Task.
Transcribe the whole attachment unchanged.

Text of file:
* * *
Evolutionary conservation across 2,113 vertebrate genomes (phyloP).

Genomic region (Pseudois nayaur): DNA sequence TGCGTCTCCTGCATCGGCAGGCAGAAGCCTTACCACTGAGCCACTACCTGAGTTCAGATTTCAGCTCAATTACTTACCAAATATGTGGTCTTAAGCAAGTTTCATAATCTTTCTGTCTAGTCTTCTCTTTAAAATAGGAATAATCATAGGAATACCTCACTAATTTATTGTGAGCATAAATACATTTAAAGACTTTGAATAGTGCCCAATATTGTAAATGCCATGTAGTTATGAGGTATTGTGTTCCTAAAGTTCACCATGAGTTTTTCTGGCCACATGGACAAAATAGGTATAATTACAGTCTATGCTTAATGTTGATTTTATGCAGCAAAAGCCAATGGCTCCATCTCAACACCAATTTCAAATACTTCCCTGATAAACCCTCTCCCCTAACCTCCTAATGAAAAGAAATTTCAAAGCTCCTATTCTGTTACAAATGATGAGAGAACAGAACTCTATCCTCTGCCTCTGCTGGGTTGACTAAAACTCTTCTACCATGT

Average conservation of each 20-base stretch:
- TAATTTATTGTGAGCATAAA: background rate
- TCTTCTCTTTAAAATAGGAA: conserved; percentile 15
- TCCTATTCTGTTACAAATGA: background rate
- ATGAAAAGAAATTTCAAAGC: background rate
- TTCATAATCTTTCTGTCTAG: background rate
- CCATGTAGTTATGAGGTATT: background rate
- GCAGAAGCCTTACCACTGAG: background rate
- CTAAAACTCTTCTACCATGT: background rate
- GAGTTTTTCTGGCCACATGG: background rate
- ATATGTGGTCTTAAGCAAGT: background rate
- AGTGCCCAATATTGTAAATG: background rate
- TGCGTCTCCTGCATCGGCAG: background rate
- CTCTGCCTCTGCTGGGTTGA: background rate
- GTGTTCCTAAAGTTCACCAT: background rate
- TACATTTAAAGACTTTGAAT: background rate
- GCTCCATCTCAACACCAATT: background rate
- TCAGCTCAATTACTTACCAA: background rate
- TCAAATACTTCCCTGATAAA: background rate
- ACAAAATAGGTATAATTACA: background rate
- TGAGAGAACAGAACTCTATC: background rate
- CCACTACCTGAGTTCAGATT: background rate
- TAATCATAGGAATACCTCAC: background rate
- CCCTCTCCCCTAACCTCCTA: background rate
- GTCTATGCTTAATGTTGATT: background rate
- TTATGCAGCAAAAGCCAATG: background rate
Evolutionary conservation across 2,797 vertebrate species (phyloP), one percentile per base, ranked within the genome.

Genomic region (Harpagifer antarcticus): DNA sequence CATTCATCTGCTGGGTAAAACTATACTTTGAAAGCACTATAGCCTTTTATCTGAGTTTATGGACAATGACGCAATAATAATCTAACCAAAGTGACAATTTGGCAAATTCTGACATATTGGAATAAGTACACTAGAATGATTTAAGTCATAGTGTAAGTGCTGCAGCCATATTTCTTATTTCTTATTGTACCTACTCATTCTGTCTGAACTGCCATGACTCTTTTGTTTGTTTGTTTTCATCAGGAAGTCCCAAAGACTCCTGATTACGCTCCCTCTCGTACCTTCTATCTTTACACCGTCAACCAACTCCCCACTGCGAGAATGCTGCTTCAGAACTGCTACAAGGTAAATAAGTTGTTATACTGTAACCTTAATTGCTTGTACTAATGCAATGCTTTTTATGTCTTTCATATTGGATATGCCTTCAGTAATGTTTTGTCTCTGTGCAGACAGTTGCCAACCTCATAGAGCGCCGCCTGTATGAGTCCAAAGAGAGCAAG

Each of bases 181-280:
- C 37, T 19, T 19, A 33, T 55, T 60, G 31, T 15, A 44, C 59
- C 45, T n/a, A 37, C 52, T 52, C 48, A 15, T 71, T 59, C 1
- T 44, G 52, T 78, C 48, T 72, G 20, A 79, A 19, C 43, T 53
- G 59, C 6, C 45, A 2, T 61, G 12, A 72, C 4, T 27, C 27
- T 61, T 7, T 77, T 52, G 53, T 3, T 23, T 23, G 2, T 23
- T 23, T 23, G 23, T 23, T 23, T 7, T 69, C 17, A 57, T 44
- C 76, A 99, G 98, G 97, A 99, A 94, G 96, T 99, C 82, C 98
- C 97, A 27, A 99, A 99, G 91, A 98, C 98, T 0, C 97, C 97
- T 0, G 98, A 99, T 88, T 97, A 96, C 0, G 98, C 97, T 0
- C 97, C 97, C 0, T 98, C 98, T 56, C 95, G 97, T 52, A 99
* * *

Evolutionary conservation across 2,113 vertebrate genomes (phyloP).

Genomic region (Pseudois nayaur): DNA sequence TGCGTCTCCTGCATCGGCAGGCAGAAGCCTTACCACTGAGCCACTACCTGAGTTCAGATTTCAGCTCAATTACTTACCAAATATGTGGTCTTAAGCAAGTTTCATAATCTTTCTGTCTAGTCTTCTCTTTAAAATAGGAATAATCATAGGAATACCTCACTAATTTATTGTGAGCATAAATACATTTAAAGACTTTGAATAGTGCCCAATATTGTAAATGCCATGTAGTTATGAGGTATTGTGTTCCTAAAGTTCACCATGAGTTTTTCTGGCCACATGGACAAAATAGGTATAATTACAGTCTATGCTTAATGTTGATTTTATGCAGCAAAAGCCAATGGCTCCATCTCAACACCAATTTCAAATACTTCCCTGATAAACCCTCTCCCCTAACCTCCTAATGAAAAGAAATTTCAAAGCTCCTATTCTGTTACAAATGATGAGAGAACAGAACTCTATCCTCTGCCTCTGCTGGGTTGACTAAAACTCTTCTACCATGT

Average conservation of each 20-base stretch:
- TAATTTATTGTGAGCATAAA: background rate
- TCTTCTCTTTAAAATAGGAA: conserved; percentile 15
- TCCTATTCTGTTACAAATGA: background rate
- ATGAAAAGAAATTTCAAAGC: background rate
- TTCATAATCTTTCTGTCTAG: background rate
- CCATGTAGTTATGAGGTATT: background rate
- GCAGAAGCCTTACCACTGAG: background rate
- CTAAAACTCTTCTACCATGT: background rate
- GAGTTTTTCTGGCCACATGG: background rate
- ATATGTGGTCTTAAGCAAGT: background rate
- AGTGCCCAATATTGTAAATG: background rate
- TGCGTCTCCTGCATCGGCAG: background rate
- CTCTGCCTCTGCTGGGTTGA: background rate
- GTGTTCCTAAAGTTCACCAT: background rate
- TACATTTAAAGACTTTGAAT: background rate
- GCTCCATCTCAACACCAATT: background rate
- TCAGCTCAATTACTTACCAA: background rate
- TCAAATACTTCCCTGATAAA: background rate
- ACAAAATAGGTATAATTACA: background rate
- TGAGAGAACAGAACTCTATC: background rate
- CCACTACCTGAGTTCAGATT: background rate
- TAATCATAGGAATACCTCAC: background rate
- CCCTCTCCCCTAACCTCCTA: background rate
- GTCTATGCTTAATGTTGATT: background rate
- TTATGCAGCAAAAGCCAATG: background rate
Evolutionary conservation across 2,797 vertebrate species (phyloP), one percentile per base, ranked within the genome.

Genomic region (Harpagifer antarcticus): DNA sequence CATTCATCTGCTGGGTAAAACTATACTTTGAAAGCACTATAGCCTTTTATCTGAGTTTATGGACAATGACGCAATAATAATCTAACCAAAGTGACAATTTGGCAAATTCTGACATATTGGAATAAGTACACTAGAATGATTTAAGTCATAGTGTAAGTGCTGCAGCCATATTTCTTATTTCTTATTGTACCTACTCATTCTGTCTGAACTGCCATGACTCTTTTGTTTGTTTGTTTTCATCAGGAAGTCCCAAAGACTCCTGATTACGCTCCCTCTCGTACCTTCTATCTTTACACCGTCAACCAACTCCCCACTGCGAGAATGCTGCTTCAGAACTGCTACAAGGTAAATAAGTTGTTATACTGTAACCTTAATTGCTTGTACTAATGCAATGCTTTTTATGTCTTTCATATTGGATATGCCTTCAGTAATGTTTTGTCTCTGTGCAGACAGTTGCCAACCTCATAGAGCGCCGCCTGTATGAGTCCAAAGAGAGCAAG

Each of bases 181-280:
- C 37, T 19, T 19, A 33, T 55, T 60, G 31, T 15, A 44, C 59
- C 45, T n/a, A 37, C 52, T 52, C 48, A 15, T 71, T 59, C 1
- T 44, G 52, T 78, C 48, T 72, G 20, A 79, A 19, C 43, T 53
- G 59, C 6, C 45, A 2, T 61, G 12, A 72, C 4, T 27, C 27
- T 61, T 7, T 77, T 52, G 53, T 3, T 23, T 23, G 2, T 23
- T 23, T 23, G 23, T 23, T 23, T 7, T 69, C 17, A 57, T 44
- C 76, A 99, G 98, G 97, A 99, A 94, G 96, T 99, C 82, C 98
- C 97, A 27, A 99, A 99, G 91, A 98, C 98, T 0, C 97, C 97
- T 0, G 98, A 99, T 88, T 97, A 96, C 0, G 98, C 97, T 0
- C 97, C 97, C 0, T 98, C 98, T 56, C 95, G 97, T 52, A 99